Adrian Spillett and 4-MALITY, Purcell Room,
16 July 2000 (MB)
4-MALITY are: Adrian Spillett, Jan Bradley, Geir Rafnsson & Stephen Whibley
As the great orchestras desert the South Bank during the summer months - either on an exodus of foreign tours, or to play their part in the great festival of music on the other side of the Thames - the Royal Festival Hall, QEH and Purcell Room become stages for a series of innovative music festivals. One of these is Rhythm Sticks, now in its sixth year, and one of the biggest percussion festivals of its kind in the world.
This 9 day drumfest continued on Sunday evening with Adrian Spillett (the 1998 BBC Young Musician of the Year) and his quartet, 4-MALITY. Founded in 1999, and all students of the Royal Northern College of Music, their music making was simply outstanding, young artists grooving at their considerable best. It is one of the most enjoyable things I have reviewed this year.
Starting with Geir Rafnsson's Hekla for solo marimba, a musical portrait of Iceland's majestic volcano, and ending with Jan Bradley's stunningly inventive In-Line, for drum quartet, this concert crossed the landscapes of Afro-Caribbean, Japanese, Indian and classical music. If Hekla was haunting in its beauty, the contrast with Stephen Rush's Mas Fuerte was all the more evident. This study in non-pitched loudness, set around a fundamental bass drum, shattered the senses. Stephen Whibley's own composition, Monsoon, is little short of masterly. Divided into three movements it starts with marimba quartet and vibraphone, develops into a second movement set around percussion and climaxes with a short third movement back on the marimbas. The work moves like a vortex sweeping everything into a tumultuous, swirling world of minimalism and melodic invention. The virtuosity was breathtaking.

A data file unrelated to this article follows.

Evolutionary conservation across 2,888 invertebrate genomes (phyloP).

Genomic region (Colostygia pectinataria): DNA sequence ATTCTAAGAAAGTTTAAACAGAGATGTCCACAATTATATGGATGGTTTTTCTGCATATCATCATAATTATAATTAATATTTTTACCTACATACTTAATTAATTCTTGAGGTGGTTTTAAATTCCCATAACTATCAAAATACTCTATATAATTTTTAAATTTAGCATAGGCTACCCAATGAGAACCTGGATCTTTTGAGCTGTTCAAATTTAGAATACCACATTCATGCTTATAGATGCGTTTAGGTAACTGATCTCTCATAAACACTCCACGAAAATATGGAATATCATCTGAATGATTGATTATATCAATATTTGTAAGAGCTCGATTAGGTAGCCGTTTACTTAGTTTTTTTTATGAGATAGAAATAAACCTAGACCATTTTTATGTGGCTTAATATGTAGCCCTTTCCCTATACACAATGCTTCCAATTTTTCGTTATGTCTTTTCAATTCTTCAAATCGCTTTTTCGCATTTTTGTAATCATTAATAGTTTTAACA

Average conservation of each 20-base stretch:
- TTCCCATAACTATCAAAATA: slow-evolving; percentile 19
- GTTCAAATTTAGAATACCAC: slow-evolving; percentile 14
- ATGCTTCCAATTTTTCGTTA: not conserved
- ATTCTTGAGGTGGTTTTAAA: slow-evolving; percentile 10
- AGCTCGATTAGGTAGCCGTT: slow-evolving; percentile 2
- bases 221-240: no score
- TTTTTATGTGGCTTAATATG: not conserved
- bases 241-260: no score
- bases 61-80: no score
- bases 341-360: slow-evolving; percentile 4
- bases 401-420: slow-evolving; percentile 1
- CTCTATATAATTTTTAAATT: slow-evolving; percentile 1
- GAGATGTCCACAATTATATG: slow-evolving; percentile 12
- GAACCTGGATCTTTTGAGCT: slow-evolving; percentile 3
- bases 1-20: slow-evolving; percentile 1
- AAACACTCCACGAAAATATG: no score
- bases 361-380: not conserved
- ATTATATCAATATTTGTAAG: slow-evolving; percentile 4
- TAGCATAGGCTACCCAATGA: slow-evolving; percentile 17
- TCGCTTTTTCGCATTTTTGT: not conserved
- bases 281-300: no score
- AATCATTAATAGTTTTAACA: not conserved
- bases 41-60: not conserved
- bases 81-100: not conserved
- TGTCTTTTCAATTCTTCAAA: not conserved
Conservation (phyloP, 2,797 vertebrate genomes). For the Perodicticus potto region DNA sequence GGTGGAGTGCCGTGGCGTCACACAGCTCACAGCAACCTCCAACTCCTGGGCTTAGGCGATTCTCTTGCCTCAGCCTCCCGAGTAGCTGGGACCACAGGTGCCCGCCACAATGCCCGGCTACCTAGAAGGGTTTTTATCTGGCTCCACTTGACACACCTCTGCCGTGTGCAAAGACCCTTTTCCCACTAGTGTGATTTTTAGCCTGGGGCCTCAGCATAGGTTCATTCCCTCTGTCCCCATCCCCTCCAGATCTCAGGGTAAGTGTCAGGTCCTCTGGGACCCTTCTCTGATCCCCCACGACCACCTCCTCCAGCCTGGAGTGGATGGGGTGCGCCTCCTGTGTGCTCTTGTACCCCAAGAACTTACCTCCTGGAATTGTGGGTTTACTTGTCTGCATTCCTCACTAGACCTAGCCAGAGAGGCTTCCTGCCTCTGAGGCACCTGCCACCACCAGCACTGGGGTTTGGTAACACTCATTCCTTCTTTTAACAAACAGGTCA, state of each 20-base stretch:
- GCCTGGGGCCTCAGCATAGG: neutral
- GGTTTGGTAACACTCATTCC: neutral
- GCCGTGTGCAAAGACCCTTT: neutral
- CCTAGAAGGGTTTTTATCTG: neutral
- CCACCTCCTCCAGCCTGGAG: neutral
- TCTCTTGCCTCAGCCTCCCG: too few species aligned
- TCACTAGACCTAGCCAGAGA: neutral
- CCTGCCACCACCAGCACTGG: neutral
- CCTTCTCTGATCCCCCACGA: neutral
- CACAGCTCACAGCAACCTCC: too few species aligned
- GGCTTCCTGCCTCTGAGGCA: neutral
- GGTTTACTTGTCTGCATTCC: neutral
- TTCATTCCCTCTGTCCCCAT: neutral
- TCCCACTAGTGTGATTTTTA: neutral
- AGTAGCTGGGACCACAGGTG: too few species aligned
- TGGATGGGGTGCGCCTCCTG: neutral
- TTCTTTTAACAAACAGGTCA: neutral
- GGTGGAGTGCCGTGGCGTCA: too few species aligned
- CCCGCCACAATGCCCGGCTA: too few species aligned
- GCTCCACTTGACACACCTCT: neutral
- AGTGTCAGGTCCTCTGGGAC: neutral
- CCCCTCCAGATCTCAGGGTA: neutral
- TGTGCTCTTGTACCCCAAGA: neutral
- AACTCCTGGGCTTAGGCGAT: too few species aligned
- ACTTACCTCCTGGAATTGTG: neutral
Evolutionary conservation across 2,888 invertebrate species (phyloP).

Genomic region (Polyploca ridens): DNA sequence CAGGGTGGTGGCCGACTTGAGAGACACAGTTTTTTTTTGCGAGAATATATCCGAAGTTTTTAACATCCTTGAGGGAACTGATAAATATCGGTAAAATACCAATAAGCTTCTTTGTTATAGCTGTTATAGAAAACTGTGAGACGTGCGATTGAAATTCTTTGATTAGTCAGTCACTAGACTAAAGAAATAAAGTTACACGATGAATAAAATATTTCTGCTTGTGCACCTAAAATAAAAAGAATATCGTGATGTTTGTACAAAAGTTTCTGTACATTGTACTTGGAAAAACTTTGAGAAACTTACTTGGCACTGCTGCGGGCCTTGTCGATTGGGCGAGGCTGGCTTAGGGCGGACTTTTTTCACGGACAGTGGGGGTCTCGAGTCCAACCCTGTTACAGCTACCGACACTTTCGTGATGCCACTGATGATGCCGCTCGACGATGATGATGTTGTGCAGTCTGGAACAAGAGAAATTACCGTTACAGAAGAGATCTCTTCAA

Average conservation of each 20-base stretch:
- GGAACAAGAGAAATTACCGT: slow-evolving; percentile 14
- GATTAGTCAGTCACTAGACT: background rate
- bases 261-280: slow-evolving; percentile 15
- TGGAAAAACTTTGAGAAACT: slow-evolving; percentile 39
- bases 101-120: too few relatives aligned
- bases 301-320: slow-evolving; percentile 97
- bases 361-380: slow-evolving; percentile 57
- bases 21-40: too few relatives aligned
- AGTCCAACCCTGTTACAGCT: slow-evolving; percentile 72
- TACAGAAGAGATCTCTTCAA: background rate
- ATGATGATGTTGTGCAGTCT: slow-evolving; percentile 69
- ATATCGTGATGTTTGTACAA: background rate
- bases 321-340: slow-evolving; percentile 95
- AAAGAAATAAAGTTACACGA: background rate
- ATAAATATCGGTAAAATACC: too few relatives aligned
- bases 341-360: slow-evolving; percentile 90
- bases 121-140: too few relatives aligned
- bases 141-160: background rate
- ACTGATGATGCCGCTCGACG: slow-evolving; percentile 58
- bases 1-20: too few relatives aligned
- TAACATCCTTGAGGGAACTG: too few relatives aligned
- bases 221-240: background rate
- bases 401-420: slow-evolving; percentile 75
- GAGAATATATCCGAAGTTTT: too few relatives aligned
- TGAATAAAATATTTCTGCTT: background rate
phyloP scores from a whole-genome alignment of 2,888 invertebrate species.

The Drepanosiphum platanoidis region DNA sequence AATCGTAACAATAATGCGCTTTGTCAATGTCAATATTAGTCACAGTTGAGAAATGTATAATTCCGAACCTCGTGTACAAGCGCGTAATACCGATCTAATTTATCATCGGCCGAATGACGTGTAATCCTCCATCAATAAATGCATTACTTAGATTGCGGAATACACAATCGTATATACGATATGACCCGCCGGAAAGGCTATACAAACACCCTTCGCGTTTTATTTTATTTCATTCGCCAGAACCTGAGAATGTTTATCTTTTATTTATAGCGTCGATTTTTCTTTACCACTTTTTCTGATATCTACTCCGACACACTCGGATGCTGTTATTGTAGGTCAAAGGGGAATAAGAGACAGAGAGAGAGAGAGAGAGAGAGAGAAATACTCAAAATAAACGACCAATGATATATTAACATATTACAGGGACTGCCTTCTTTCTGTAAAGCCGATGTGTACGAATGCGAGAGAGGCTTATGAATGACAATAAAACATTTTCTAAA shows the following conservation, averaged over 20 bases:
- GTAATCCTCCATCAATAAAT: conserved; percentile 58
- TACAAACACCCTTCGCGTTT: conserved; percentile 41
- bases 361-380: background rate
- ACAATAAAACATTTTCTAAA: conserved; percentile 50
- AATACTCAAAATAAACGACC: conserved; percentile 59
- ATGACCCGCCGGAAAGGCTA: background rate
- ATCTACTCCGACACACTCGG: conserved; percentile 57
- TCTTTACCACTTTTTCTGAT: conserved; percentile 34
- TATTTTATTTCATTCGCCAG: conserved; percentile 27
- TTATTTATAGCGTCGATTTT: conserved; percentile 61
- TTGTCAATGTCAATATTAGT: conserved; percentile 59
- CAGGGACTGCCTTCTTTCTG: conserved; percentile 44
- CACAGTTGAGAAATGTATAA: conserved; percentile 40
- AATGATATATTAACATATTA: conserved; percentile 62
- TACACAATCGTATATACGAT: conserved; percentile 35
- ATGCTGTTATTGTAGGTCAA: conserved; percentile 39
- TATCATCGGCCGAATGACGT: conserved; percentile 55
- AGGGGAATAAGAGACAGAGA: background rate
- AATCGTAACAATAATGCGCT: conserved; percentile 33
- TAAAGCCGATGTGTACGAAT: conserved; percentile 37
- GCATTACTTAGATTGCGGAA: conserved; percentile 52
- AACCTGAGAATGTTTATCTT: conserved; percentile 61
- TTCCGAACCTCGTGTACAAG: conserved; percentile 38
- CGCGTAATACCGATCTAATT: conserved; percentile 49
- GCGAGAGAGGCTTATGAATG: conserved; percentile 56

Julian Warburton (a guest soloist for the evening) gave the premiere of Jugalbandi with 4-MALITY. Literally translated as 'jamming session', this wonderful piece opens with a Raga, and progresses through subsequent sections (mostly fast) that reflect a variety of Indian rhythms. The idiom is not predominantly Indian (in fact, I thought it at times Stravinskian) but it leaves a fresh and indelible impression. Keiko Abe's Conversations in the Forest IV produced perhaps the most staggering marimba playing of the evening, with Adrian Spillett and Stephen Whibley knocking spots off each other.
If anything showed the empathy that exists within this quartet, with the homogeniety of their playing and symbiosis of rhythm laid out for all to hear (and see), it was Bradley's In-Line. Starting with a single percussionist on covered snare drum, and working through the quartet until all are playing, the work relies for its effect on the visual art of seeing all players striking various percussion instruments simultaneously. The cumulative power of the piece is unforgettable as is the virtuosity required in playing it. I was left open mouthed by the sheer brilliance of it.
Part of this quartet's success lies in their own enjoyment in making music not just for themselves but for others. All strike me as outstanding players in their own right (although I think Stephen Whibley to be quite the most exceptional musician). Their rapport and banter with the audience were key elements of the evening. I urge everyone to hear them.
Rhythm Sticks 2000 runs at the South Bank until 23 July.
Other RNCM reviews:
Melinda Maxwell, Richard Benjafield and the RNCM Percussion Ensemble
RNCM Wind Orchestra at the RNCM 22nd March 2000
Composer Martin Butler 40th Birthday Concert RNCM
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